MUSCLE CAR REWIND
Ram-air pair of 400-inchers!
It took a couple of months and two issues to pull it off, but the Ram-Air GTOFirebird comparison that Hot Rod magazine promoted on the cover of its Feb. 1968 issue did finally take place.
Back in those days, covers and other color pages went to press ahead of the rest of the magazine. That meant editors were often best-guessing their cover blurbs, hoping all those stories would actually wind up in the issue. In this case (as explained in an “Editor’s Note” in that issue), the “god of the road test schedule . . . nailed us in the eyes” and delayed the arrival of the Firebird. So Eric Dahlquist evaluated the GTO in that issue (“Class With a Capital GTO”) and followed up with a Firebird review in the March issue (“On the Tiger’s Tail”).
The totally redesigned GTO was “what used to be called an automobile,” Dahlquist wrote, “a lithe, fun-to-drive machine to zoom along lonely, twisting roads with. To come down to Hollywood Boulevard with on Friday nights. Or to the drags with and be competitive because the GTO runs—even burdened by the smog package.”
In a conversation with a Chevelle SS396 owner he encounters cruising Van Nuys Boulevard, Dahlquist says the GTO turns “ninety-nine at Irwindale.”
“Boss,” says the Chevelle owner, idling away. Turn the page and the spec chart confirms that the 400-inch, 350hp/445–lb-ft ram-air engine, running through a four-speed manual, hit 99 mph in 14.25 seconds. Dahlquist was fudging a bit with the Chevy owner, though, as in the story he admits to adding 7-inch-wide Casler cheater slicks to get the car quicker than mid-14s. But the motor was “stock” in that
“The GTO runs—even burdened by the smog package” “The Firebird has a lot to say for itself— especially as a racer”
the smog equipment was still attached, even if the power steering belt and alternator weren’t.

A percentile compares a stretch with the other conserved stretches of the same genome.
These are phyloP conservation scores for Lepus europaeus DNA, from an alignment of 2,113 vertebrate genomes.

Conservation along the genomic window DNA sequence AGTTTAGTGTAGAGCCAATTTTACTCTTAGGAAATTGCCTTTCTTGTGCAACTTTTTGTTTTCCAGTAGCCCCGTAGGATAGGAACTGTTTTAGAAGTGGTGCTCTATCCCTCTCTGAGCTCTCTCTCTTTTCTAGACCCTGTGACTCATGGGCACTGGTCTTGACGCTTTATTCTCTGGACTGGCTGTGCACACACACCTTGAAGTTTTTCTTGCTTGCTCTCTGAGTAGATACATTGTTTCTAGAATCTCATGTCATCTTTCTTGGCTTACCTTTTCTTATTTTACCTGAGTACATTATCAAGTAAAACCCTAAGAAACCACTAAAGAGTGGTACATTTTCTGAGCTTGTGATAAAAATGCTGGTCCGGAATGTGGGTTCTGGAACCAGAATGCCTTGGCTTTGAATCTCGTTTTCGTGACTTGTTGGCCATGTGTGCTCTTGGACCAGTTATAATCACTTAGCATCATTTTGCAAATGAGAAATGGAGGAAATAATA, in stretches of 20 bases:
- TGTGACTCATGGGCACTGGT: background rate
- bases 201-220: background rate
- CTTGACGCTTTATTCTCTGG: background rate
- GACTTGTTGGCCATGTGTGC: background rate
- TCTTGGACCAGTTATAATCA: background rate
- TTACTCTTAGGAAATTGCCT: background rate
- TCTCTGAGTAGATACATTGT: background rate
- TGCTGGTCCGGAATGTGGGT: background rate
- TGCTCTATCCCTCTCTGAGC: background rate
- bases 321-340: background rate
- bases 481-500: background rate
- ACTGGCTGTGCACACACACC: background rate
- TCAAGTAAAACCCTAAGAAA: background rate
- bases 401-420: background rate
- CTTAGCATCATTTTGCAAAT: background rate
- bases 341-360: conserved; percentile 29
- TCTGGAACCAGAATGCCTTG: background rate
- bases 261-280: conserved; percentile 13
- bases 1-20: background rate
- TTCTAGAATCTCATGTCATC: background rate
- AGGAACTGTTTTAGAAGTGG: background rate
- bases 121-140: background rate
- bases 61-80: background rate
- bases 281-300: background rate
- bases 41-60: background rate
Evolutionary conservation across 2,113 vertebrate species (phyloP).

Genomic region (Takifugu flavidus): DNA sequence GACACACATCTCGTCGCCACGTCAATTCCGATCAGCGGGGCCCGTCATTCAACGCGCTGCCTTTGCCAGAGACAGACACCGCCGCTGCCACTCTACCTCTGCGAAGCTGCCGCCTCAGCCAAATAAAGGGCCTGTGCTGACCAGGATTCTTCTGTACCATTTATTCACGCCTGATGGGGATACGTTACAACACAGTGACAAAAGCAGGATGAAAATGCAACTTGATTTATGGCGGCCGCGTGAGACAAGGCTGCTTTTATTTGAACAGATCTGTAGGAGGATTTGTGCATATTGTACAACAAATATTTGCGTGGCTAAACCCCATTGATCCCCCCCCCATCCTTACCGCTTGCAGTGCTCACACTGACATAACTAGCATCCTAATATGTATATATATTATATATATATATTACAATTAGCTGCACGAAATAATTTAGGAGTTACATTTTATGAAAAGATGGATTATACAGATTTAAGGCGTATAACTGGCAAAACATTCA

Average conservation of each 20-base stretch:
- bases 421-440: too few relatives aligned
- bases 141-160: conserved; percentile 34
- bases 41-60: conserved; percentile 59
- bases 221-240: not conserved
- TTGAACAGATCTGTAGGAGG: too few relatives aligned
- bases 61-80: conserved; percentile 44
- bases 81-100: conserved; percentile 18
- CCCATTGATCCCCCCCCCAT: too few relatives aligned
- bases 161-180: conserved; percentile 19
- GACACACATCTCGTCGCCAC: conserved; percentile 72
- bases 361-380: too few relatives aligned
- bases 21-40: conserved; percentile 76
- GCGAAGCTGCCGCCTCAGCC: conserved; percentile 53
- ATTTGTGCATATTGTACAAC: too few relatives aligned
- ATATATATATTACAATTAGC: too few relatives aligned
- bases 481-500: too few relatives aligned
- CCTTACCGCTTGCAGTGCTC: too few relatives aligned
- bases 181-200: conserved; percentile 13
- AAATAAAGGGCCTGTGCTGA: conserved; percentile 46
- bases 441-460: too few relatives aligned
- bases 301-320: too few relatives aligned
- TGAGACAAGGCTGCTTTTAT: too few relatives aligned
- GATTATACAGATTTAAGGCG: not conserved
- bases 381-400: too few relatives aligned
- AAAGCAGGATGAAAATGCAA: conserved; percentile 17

That was in December 1967. He was back at Irwindale a month later with the Firebird, its ram-air 400 rated at 330 hp and 430 lb-ft. A quick scan of the chart turns up a 13.62-second/106.38-mph quarter-mile.
Some of that could be attributed to the car’s 4.11 gears, though Dahlquist figured the Firebird’s 200-pound weight advantage made that even.
The Firebird likely did get some launch assist from the aftermarket Mr. Gasket traction bars Dahlquist is pictured installing.
But it sounded like the big difference was underhood. Per a Pontiac service bulletin, a vacuum line on the right side of the carburetor “that renders ineffective a retard device on the distributor” was removed from both the GTO and Firebird. “Doing this immediately gave the engine a shot in the arm,” said Dahlquist of the GTO, which saw its trap speed rise to 101.12.
For the Firebird, Royal Pontiac’s Milt Schornack offered timing advice; and a “small tab on the throttle shaft which actuates the secondaries” was bent back so they could open completely.
“Both cars are the soul of consistency, making run after run, never overheating, no theatrics—just even tempered competition machines you don’t have to spend hours flogging to keep tuned,” said Dahlquist.
Did he have a favorite? “The GTO would probably win out but more on family considerations than anything else. For a young stud or the guy with two machines, the Firebird has a lot to say for itself—especially as a racer. The average drive-in honcho wants nothing to do with it. You know the only way out of this is to have both—then you can run yourself for the trophy.”